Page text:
Implants and Braces?: I have 9 healthy, lower, front teeth which protrude forward and bang against my top teeth.
I've lost one upper cap (cap = crown) due to this and now have a flipper in its place. My goal is to have an implant to replace the lost cap. However, without pulling the lower teeth back, I'm afraid it's a futile goal. I'm also worried that another front cap will loosen and fall out.
Is it possible to have orthodontic correction of the lower teeth when there are no back molars to hold the brace? Could implants be done on the lower gums and then be used to secure the braces too? ...Visitor from MA
In order for your mouth to function properly your teeth need to function in a mutually protected occlusal scheme.
The anterior (front) teeth have long conical roots, small biting surface area and are designed for ripping and tearing food. The posterior (back) teeth have shorter wider roots, large biting surface area and are for crushing food.
Biting down generates force on your Temporomandibular Joint (TMJ/jaw joint) and posterior teeth. Ideally, 40% of the force is on your TMJ (20% per side) and 60% is on your posterior teeth (30% per side). The anterior teeth do not touch. The posterior teeth protect the anterior teeth from the forces of chewing.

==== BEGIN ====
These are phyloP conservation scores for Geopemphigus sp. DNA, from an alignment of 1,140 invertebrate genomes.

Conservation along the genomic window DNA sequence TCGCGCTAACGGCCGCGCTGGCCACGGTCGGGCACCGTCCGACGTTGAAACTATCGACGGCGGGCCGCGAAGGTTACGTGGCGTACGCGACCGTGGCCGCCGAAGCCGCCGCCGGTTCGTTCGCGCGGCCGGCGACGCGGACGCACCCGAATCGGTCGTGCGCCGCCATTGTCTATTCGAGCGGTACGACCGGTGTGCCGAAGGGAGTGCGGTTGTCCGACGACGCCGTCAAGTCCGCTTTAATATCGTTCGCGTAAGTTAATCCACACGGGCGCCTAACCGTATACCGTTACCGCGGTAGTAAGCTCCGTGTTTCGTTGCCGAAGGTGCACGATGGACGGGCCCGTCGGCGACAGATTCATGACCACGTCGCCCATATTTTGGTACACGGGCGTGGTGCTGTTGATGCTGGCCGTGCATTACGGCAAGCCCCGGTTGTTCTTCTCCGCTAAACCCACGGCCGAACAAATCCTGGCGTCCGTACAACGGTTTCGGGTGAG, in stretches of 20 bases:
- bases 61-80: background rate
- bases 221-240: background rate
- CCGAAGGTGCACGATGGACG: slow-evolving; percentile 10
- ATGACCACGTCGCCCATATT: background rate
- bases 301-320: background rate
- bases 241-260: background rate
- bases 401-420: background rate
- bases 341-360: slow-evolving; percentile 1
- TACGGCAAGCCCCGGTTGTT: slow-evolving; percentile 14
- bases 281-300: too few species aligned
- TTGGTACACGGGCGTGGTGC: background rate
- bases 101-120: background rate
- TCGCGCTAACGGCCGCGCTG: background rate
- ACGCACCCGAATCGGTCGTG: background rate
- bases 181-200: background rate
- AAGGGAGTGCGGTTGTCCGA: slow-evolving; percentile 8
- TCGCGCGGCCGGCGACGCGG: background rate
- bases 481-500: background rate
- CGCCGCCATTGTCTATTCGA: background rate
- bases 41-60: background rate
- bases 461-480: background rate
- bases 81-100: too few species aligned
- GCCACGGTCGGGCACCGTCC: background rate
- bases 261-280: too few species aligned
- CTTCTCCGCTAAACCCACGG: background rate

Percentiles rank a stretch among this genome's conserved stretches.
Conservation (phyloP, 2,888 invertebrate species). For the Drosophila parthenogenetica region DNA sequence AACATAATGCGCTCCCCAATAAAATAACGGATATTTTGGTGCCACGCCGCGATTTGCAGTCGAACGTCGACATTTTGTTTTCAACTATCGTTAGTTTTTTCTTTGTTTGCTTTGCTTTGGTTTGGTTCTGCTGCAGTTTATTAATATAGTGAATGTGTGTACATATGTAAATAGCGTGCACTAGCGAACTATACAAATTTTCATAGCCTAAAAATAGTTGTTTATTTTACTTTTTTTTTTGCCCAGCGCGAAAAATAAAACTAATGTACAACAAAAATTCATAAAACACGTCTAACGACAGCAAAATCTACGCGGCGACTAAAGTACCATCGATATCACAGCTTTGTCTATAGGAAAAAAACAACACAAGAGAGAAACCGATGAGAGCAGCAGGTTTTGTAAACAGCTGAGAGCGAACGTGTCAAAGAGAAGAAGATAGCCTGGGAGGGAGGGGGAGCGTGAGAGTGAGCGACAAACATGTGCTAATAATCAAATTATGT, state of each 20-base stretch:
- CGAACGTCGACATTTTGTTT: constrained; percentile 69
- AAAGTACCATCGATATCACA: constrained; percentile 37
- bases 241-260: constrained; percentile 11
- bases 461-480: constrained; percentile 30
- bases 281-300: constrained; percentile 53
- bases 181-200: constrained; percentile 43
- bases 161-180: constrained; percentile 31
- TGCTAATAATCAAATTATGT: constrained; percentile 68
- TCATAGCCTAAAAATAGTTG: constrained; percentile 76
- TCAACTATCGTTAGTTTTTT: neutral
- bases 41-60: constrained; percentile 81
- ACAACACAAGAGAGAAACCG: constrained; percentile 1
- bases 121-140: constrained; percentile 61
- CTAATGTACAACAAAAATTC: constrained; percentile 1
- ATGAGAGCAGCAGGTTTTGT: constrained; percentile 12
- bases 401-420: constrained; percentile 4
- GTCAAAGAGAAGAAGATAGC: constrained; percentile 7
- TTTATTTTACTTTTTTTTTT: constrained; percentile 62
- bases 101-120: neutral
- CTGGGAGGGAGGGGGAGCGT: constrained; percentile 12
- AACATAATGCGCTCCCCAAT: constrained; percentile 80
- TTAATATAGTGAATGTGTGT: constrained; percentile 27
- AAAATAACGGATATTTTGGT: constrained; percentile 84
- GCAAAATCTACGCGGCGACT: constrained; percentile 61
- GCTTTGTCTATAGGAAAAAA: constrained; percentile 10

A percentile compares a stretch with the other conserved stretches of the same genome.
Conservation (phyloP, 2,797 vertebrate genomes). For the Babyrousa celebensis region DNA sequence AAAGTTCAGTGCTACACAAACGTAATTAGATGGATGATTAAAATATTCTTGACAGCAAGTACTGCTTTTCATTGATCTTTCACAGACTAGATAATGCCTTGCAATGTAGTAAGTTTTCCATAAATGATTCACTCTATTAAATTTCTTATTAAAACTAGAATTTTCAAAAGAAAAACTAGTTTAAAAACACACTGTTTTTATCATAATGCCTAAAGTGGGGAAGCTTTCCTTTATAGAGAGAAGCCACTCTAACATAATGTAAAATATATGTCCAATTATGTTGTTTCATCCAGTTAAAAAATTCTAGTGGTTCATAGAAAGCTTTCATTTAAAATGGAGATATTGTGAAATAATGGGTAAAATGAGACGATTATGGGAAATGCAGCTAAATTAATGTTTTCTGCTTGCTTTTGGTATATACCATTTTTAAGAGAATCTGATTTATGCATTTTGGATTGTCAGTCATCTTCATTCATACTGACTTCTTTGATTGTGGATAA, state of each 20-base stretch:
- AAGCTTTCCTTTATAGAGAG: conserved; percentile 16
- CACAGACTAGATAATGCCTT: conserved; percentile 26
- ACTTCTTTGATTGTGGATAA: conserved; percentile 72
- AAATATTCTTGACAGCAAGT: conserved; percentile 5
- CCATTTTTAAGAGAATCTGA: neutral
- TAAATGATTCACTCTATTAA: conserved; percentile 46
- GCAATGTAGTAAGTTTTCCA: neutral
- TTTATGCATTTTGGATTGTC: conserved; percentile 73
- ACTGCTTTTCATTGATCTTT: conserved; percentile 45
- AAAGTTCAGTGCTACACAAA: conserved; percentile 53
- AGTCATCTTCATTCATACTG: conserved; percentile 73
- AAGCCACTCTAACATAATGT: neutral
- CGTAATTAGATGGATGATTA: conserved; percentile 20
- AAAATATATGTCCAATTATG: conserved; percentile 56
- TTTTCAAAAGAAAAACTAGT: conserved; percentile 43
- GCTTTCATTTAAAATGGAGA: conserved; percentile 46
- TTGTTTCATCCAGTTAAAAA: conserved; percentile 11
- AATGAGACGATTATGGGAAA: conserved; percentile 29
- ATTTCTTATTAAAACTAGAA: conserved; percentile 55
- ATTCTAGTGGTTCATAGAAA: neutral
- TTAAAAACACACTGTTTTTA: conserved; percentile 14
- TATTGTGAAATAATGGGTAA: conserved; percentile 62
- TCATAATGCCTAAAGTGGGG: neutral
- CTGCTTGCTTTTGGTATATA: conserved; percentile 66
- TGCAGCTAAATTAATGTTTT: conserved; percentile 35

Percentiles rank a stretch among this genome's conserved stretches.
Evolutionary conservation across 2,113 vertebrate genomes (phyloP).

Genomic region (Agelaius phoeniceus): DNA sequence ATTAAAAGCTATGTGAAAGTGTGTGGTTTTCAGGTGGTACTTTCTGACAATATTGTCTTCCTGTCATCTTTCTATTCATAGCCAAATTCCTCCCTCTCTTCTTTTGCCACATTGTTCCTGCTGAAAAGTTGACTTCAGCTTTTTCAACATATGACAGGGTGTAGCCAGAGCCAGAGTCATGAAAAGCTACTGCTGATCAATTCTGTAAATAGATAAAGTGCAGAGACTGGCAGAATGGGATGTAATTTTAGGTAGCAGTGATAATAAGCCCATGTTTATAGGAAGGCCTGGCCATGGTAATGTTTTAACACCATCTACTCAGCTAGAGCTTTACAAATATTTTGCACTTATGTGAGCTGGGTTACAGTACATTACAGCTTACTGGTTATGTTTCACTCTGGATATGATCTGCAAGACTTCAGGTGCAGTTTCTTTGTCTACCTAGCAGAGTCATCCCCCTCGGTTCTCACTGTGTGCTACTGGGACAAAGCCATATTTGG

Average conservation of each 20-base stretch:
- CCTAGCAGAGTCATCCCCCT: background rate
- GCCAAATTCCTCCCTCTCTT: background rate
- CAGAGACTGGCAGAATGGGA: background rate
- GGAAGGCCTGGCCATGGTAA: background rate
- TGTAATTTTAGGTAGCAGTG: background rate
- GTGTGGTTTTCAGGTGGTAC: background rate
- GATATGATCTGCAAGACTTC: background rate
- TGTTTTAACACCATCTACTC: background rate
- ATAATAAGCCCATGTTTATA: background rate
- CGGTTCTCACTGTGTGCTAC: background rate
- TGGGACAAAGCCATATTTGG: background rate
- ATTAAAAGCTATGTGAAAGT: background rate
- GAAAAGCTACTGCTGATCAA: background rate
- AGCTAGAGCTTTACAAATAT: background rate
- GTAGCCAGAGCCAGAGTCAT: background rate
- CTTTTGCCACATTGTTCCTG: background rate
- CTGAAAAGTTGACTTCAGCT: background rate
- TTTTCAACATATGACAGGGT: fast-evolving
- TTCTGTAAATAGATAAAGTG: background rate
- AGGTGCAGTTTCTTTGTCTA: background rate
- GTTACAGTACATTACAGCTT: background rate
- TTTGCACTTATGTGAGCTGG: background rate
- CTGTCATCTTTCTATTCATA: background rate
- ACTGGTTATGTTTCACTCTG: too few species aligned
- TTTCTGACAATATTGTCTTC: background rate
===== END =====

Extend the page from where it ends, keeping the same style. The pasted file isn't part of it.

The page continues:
When you move your mandible (lower jaw) forward, left or right the posterior teeth should disclude (not touch) within 1.0mm of movement. The posterior teeth are only designed to have a force down the long axis of the root. They are not supposed to touch in lateral movement. The anterior teeth protect the posterior teeth.
This is a mutually protected occlusal scheme.
In your case, you have no posterior teeth. The forces of chewing are split between your TMJ and anterior teeth. It is not surprising that they protrude forward and bang against your top teeth.
In order to have your mouth restored to proper function you will need to have posterior teeth. If there is sufficient bone, implants are the optimal choice as part of a comprehensive treatment plan.
After osseointegration (bone growth around implants) braces can be attached to allow the front teeth to be properly aligned.
Find a dentist that is skilled in comprehensive rehabilitative dentistry. Commit to a treatment plan for lifelong dental health. Be prepared to write large checks...it will be one of the best investments you ever make.
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